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34 years ago when NameStormers was born and the world wide web was just a dream, Mike Carr and his team created and mailed thousands of naming guides all over the country with the intent and hope of helping people avoid “name shame” and storm the world with a great name. Fast forward 34 years, thousands of developed names, and a fool-proof process and Mike and an expanded team are back once again to share their wealth of knowledge and naming expertise on the “NameChangers” podcast with James Doherty.

If you have ever wondered how companies or products get their names, what makes a great or terrible name, or where you need to start in your own naming project, NameChangers has you covered. From naming dos and donts to legal and trademark issues, tune into a new episode every week!

Mike Tells All Pt. 1 Transcription:

James: Your name is your first impression, your first sale, the first idea a customer will have in their head about you. A great name itself could go viral, be a story one tells another, a social experiment, it could even make an entire group of people happy just hearing it.

However, a terrible name could be detrimental. It could turn people away, give off an unwanted message, and your reputation is tarnished before you’ve even started. If having a great name is that important, why is it one of the most overlooked parts of starting a new business?

Look, starting a business is hard. There are tons of moving parts and you honestly just want to get it all done so you can get to the root of why you started the business in the first place. But something’s you have to get right the first time. Don’t be a victim of name shame.

I’m James, I’m a professional namer and I’m here to help. Each week, I will study a different facet of naming from trademark, current trends, dos and donts, and talk to key people to help you understand that you’re not alone in this. So together, we can get it right the first time. I’m James and this is NameChangers.

To start off, let’s learn some basics. For that, I got a naming veteran.

Mike: Hi, I’m Mike Carr. I’m one of the founders of NameStormers, we’re a name consulting firm that’s been in business since 1985. So I’ve been working on names for over 30 years and have worked on several thousand projects at least, having done everything wrong many times and hopefully a few things right many times as well.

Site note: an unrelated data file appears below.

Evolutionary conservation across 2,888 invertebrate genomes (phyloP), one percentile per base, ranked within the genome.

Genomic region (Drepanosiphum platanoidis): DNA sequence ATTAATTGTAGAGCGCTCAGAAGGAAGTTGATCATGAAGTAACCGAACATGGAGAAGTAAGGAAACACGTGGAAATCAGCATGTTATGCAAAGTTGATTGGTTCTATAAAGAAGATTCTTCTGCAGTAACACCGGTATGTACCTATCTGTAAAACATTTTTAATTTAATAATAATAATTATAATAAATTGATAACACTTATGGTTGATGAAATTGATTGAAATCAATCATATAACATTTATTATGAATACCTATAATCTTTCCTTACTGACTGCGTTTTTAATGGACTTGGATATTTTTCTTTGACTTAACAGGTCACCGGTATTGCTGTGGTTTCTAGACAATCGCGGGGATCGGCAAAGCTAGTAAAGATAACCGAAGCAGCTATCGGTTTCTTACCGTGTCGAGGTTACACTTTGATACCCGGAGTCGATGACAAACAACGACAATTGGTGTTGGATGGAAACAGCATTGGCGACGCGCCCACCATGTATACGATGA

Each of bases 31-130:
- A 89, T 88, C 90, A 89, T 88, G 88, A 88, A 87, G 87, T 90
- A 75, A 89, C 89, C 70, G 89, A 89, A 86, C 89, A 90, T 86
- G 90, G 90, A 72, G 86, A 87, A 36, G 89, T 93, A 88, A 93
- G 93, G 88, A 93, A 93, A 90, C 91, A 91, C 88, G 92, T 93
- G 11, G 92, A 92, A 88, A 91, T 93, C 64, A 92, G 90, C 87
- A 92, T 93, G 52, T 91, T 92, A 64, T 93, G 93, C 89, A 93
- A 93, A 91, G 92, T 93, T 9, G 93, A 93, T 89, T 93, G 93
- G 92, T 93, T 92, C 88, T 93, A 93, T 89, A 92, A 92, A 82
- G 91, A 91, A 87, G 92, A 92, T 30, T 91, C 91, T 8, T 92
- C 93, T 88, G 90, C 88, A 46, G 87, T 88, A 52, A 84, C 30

James: I’ve known Mike for about a year now, but all the time I keep finding out about things he’s named that I see every day. I drive by a Carmax every day; I used to drink Angry Orchard all the time in college. He’s even worked with companies like Sprint, 7-11, and Citibank. He even named that 90s ice cream, itzakadoozie. The man has some variety in his portfolio. He’s been around a while.

So, what’s first? Well, the first and most important thing you have to do is ask a question.

Mike: Who are you targeting with the name? Who do you want the name to work for? And the reason that is so important is it’s not you in almost every case. It’s your customer, or it’s your investor, or it’s your employees, but it’s not you. Now, you may feel, yeah, I would like that name to work for me too, and that’s fine, but that’s not the most important target. We have to have that discussion right upfront. Because 99% of the time when people understand that they’re targeting their customer, then the natural follow up question is:

“Well, tell us about that customer”.
“Oh, well that customer’s a millennial.”
“Ok, well how old are you?”
“Well I’m 55 I’m a baby boomer.”
“Ok, do you have any millennials on your team that you’d like involved with this process?”
“Well maybe one or two.”
“Ok, we definitely need them in on the call when we present the names.”

James: Look, I’m a millennial, and I like to think I know what baby boomers like, but I don’t know it as well as they do. If I’m going to name something who’s target audience is baby boomers, I’m going to need some help.

Mike: And when we present those names, you can’t say anything until they’ve told you what they like and why. And we don’t want you to criticize; we want you just to listen. And we don’t you to put anybody on the defensive; we just want you to listen. Because that’s what we’ve discovered time and time and time again (and I’m sure you have too) is that your customer, the people we’re directly working with, are not the target. And they can’t think like the target and they don’t understand the types of names the target likes. And so if they end up making the decision on, “hey, this is the name for me” and they haven’t answered the questions, yeah but you’re not the primary target you may be third or fourth on the list, the primary target is the customer, the secondary target might be the employees, the tertiary target might be the investors, and you’re down there at number four, so your opinion doesn’t really matter very much. And that is a hard thing to tell people right off the bat so you don’t necessarily make that statement so explicitly. But that is the number one question in getting it out on the table when it comes to how you get through the process and really come up with a great name for somebody.